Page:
Now, when scheduling meetings you are able to note the time zone in which it will occur. iCal will factor in the difference between your current location and automatically ensure that you’re notified about the meeting at the right time.

If you’d like to add an event which is independent of any time zone, you can select the ‘Floating’ option when adding a new entry.


When first opening iCal, it doesn’t seem like a particularly powerful or complicated application. However, as you start to enter calendars, events and to dos, it becomes clear that it can offer a comprehensive solution to managing your schedule.

I hope that this article has provided a good overview of the iCal basics. If you have any questions, please feel free to leave a comment!

23 Responses to “Beginning Mac: iCal”

  1. When I make an event with a specified time and location, the location can be seen in the event panel (when in the Week view). However, when I make an ALL-DAY event with a location, the location doesn’t show in the event panel. ie, if I input an all-day event called:

    Student-free day – school

    All you can see in the Week view is:

    Student-free day –

    It doesn’t show the location, only the dash that precedes it. Help!

  2. andrew Le

    hi, great article. could you email me regarding this:

    instead of having a column of times under the heading “all day”, I have sat – sun – sat – sun – sat – sun. how do i change this to make it the actual time in numbers?

    thanks, oplease email back asap

  3. Andrew

    In any calendar view (day, week or month), I can’t see the times of the day, that should appear on the left next to the calendar view – ie 7 am, 8am, 9am, 10 am….. etc. . Any ideas please??

  4. Please help! My iCal seemed to have randomly deleted my calendar. My calendar is no longer in the navigation window, so it’s not simply a matter of just clicking the box next to it to make it show up. Any ideas? Thank you.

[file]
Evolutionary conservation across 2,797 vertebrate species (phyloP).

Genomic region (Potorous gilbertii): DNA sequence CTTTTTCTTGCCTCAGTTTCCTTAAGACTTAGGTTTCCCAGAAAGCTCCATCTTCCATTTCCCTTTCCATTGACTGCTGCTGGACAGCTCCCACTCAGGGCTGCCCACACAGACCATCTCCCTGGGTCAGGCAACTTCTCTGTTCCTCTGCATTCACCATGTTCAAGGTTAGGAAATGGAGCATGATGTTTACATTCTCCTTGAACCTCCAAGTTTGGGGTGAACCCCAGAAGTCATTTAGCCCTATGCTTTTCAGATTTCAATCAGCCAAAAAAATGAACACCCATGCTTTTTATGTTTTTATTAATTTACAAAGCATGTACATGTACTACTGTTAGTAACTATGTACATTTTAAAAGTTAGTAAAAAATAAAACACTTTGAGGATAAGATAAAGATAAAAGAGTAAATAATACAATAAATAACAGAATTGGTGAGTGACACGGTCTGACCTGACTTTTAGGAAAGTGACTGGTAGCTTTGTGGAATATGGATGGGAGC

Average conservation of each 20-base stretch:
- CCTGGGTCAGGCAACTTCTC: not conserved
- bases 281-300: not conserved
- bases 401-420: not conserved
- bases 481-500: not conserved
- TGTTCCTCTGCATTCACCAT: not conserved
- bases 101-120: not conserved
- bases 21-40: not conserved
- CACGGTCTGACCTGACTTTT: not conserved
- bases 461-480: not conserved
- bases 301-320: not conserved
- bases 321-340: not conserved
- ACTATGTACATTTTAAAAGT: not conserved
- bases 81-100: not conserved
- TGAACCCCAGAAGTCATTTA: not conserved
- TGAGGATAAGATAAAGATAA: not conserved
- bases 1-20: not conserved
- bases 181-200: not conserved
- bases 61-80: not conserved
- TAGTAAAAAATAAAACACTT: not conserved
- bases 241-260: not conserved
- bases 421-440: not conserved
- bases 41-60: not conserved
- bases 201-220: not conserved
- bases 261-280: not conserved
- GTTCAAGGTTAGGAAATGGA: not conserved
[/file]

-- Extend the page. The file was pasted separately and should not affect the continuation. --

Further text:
5. I love using iCal. My one issue is that when printing a calendar (I want this to replace my calendar on the wall so I only need one calendar) I can’t see the numbers from a distance. I see how to make the text bigger, but is there anyway to make the dates bigger?

  6. The iCal app is a simple looking calendar which is very deceiving. It is easy to navigate and there are so many sections and features that you may not expect. I have had no problem with syncing and I recommend this calendar for anyone trying to stay organized or grow better organizational skills.

  7. I’m with Vanni. I’d like to receive email notifications. For example, when I need to pay bills I prefer an email reminder instead of just a pop up, which often gets closed by family members and then i don’t see it. But the reminders I have set to email don’t actually email. Any suggestions?

  8. StyleNation

    I love iCal but the fact that I can’t bring my ToDo’s to my iPhone in a smart way is a bit annoying. But I just get started with Things on my iPhone and my desktop and that handle my tasks in a good way and it also syncs well with iCal.

  9. iCal is defiantly great app. but! (there’s always a but:) the main problem that I’ve crossed into lately is that i can’t really sync it with my Google Calendar and share it with others at the same time.

    it does sync, but the changes that i make on my iCal doesn’t sync back to my Google Calander.

    if anyone know a good way to sync and share the same calender I’ll be more then happy to hear! just tweet me :)

  10. Fayyaz B

    I have not been able to find a solution for the default color of the iCal when it shows the current day/date box. It is a DULL BLUE which is not visible sometimes in some angles! Any Solutions, people? :)

  11. I actually figured out my own problem. It’s the way my dates were formatted in the “Date & Time” preference pane. You click “International”, “Format”, then “Customize…”, then you change the format for “Full”. I had customized some date and time preferences for my menu bar, but at that time didn’t know they affected iCal date presentation.

    FYI – for iCal you change the date format “Full”. For, it is “Long”.

  12. I like iCal, but your screenshot would make me like it more. How did you get iCal to display the name of the day in Week view? Mine only displays the date (ex. ‘Feb 5’ instead of ‘Thursday, Feb 5’. Thanks!

  13. giovanni

    Thanks for this. I have been meaning to get a grip on iCal for some time now. I am very intrigued on two of your calenders as this is something I want to use iCal for; Hosting renewals, Fees, and Domain names: can you provide some examples of what you have in these calendars?